Fluorescence explorer (FLEX): An optimised payload to map vegetation photosynthesis from space

Jose F. Moreno, Gregory P. Asner, Heike Bach, Tomas Belenguer, Andrew Bell, Claus Buschmann, Alfonso Calera, Javier Calpe, Petya Campbell, Giovanna Cecchi, Roberto Colombo, Lawrence A. Corp, Andrew Court, Mike A. Cutter, Mathias Disney, Alexander Dudelzak, Guido D'Urso, Richard Fernandes, Jaume Flexas, Peter GegeBirgit Gielen, Anatoly Gitelson, Emanuel U. Gloor, Jim Gower, Robert O. Green, Joachim Hill, Stephane Jacquemoud, Li Jia, Mathias Kneubühler, Tuomas Laurila, Philip Lewis, Dan Lobb, Federico Magnani, Stefan W. Maier, Michal V. Marek, Alfonso Martinez, Pablo Martinez-Cobo, Piero Mazzinghi, Massimo Menenti, Ray Merton, Elizabeth Middleton, Eduardo De Miguel, John Miller, Gina Mohammed, Edward J. Milton, Fermin Morales, Ismael Moya, Ladislav Nedbal, Wolfgang Knorr, Catherine Ottlé, Albert Olioso, Stefania Pace, Antonio Palucci, Roberto Pedros, Jouni Peltoniemi, Josep Peñuelas, Antonio Plaza, Jan Polcher, Uwe Rascher, Rainer Reuter, Andries Rosema, Jean Louis Roujean, Yasunori Saito, Bernard Saugier, Michael Schaepman, Jesus B. Serrano, Jeff J. Settle, Mercedes Sierra, Jose Sobrino, Marc Philippe Stoll, Z. Bob Su, Carsten Tobehn, Nicolas Tremblay, Roland Valcke, Wout Verhoef, Frank Veroustraete, Michel Verstraete, Pablo Zarco-Tejada

Research output: Chapter in Book/Report/Conference proceedingConference contribution

17 Scopus citations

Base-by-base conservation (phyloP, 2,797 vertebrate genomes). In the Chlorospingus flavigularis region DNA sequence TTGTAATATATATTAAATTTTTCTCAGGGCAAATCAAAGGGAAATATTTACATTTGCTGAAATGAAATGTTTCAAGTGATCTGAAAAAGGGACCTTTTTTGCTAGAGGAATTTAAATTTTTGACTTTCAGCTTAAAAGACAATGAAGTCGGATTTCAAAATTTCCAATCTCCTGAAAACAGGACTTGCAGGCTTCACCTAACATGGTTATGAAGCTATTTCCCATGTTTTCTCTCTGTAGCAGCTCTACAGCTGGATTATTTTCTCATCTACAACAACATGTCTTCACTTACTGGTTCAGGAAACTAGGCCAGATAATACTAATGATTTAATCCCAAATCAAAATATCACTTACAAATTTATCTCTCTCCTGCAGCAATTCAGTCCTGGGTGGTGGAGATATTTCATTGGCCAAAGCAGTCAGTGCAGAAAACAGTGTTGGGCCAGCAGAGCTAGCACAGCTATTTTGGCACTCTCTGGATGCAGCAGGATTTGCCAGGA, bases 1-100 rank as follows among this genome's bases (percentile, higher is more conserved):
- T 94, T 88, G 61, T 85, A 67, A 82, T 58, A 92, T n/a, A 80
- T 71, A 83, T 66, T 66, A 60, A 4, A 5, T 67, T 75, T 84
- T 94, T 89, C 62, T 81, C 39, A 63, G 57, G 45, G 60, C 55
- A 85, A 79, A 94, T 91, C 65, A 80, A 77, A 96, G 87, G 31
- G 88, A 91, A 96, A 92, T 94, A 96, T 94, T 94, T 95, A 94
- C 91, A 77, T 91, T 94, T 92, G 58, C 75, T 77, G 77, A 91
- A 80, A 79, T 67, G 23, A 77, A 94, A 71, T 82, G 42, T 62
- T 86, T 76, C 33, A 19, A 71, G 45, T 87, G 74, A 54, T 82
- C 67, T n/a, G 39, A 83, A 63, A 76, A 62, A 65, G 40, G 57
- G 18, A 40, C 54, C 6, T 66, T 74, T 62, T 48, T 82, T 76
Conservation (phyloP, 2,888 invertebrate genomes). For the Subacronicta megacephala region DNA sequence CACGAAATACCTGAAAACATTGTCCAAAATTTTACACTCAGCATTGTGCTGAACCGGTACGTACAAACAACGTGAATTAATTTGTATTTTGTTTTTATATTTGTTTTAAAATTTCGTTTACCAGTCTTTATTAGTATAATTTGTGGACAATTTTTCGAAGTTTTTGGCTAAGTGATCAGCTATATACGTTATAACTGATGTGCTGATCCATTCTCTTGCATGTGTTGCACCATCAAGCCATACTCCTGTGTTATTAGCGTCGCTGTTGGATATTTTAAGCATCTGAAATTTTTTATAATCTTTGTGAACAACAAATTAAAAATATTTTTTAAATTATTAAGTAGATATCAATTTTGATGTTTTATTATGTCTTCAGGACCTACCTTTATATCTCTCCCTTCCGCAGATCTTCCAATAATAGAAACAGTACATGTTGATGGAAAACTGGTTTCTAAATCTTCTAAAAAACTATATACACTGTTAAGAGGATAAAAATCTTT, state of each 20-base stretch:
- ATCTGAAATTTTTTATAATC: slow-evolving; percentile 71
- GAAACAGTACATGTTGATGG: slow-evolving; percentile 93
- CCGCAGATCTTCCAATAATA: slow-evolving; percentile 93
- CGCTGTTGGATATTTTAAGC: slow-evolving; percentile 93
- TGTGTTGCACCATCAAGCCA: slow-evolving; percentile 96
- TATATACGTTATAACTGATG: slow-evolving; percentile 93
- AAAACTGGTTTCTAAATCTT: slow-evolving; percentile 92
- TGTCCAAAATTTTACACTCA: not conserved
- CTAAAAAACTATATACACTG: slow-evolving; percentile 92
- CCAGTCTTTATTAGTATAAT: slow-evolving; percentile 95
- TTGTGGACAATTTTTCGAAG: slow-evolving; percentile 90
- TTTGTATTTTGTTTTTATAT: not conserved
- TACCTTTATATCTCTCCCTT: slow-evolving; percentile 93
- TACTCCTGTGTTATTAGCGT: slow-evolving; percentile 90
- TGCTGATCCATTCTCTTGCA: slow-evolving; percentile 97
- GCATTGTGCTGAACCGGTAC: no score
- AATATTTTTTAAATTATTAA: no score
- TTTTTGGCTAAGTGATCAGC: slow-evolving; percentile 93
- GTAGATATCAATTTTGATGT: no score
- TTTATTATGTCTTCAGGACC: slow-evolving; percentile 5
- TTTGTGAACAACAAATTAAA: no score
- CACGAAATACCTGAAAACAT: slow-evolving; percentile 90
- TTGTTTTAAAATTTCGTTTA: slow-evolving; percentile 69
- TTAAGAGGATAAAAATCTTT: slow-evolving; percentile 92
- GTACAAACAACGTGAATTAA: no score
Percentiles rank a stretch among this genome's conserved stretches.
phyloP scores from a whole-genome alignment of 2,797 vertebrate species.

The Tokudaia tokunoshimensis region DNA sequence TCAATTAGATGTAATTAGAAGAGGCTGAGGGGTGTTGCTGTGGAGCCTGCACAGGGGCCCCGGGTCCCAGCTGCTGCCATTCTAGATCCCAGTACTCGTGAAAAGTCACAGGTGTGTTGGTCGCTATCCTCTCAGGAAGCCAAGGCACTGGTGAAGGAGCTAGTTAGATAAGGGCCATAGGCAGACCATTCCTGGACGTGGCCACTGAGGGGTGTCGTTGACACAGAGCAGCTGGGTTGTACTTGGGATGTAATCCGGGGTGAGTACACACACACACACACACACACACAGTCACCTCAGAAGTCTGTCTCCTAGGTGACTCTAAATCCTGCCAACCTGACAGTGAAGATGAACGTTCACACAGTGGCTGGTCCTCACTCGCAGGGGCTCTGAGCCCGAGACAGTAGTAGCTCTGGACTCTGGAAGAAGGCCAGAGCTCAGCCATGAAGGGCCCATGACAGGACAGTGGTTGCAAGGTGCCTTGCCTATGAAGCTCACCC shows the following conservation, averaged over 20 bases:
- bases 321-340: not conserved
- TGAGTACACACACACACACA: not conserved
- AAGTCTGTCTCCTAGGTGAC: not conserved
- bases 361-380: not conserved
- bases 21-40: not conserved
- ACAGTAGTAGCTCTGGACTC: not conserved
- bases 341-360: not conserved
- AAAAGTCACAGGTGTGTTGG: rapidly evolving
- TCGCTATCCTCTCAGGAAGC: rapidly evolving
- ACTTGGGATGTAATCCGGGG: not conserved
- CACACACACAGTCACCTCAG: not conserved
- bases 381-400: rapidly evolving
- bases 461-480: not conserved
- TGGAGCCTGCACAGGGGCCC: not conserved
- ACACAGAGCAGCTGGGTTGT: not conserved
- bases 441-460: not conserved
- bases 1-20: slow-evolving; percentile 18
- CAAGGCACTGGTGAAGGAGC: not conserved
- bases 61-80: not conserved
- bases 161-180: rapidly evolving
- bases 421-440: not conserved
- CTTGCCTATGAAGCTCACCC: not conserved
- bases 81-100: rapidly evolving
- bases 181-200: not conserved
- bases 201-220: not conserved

Abstract

The FLuorescence EXplorer (FLEX) mission proposes to launch a satellite for the global monitoring of steady-state chlorophyll fluorescence in terrestrial vegetation. Fluorescence is a sensitive probe of photosynthetic function in both healthy and physiologically perturbed vegetation, and a powerful non-invasive tool to track the status, resilience, and recovery of photochemical processes and moreover provides important information on overall photosynthetic performance with implications for related carbon sequestration. The early responsiveness of fluorescence to atmospheric, soil and plant water balance, as well as to atmospheric chemistry and human intervention in land usage makes it an obvious biological indicator in improving our understanding of Earth system dynamics. The amenability of fluorescence to remote, even space-basedobservation qualifies it to join the emerging suite of space-based technologies for Earth observation. FLEX would encompass a three-instrument array for measurement of the interrelated features of fluorescence, hyperspectral reflectance, and canopy temperature. FLEX would involve a space and ground-truthing program of 3-years duration and would provide data formats for research and applied science.

Original languageEnglish (US)
Title of host publicationAIAA 57th International Astronautical Congress, IAC 2006
Pages2065-2074
Number of pages10
StatePublished - Dec 1 2006
EventAIAA 57th International Astronautical Congress, IAC 2006 - Valencia, Spain
Duration: Oct 2 2006Oct 6 2006

Publication series

NameAIAA 57th International Astronautical Congress, IAC 2006
Volume3

Conference

ConferenceAIAA 57th International Astronautical Congress, IAC 2006
CountrySpain
CityValencia
Period10/2/0610/6/06

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ASJC Scopus subject areas

  • Space and Planetary Science
  • Aerospace Engineering

Cite this

Moreno, J. F., Asner, G. P., Bach, H., Belenguer, T., Bell, A., Buschmann, C., Calera, A., Calpe, J., Campbell, P., Cecchi, G., Colombo, R., Corp, L. A., Court, A., Cutter, M. A., Disney, M., Dudelzak, A., D'Urso, G., Fernandes, R., Flexas, J., ... Zarco-Tejada, P. (2006). Fluorescence explorer (FLEX): An optimised payload to map vegetation photosynthesis from space. In AIAA 57th International Astronautical Congress, IAC 2006 (pp. 2065-2074). (AIAA 57th International Astronautical Congress, IAC 2006; Vol. 3).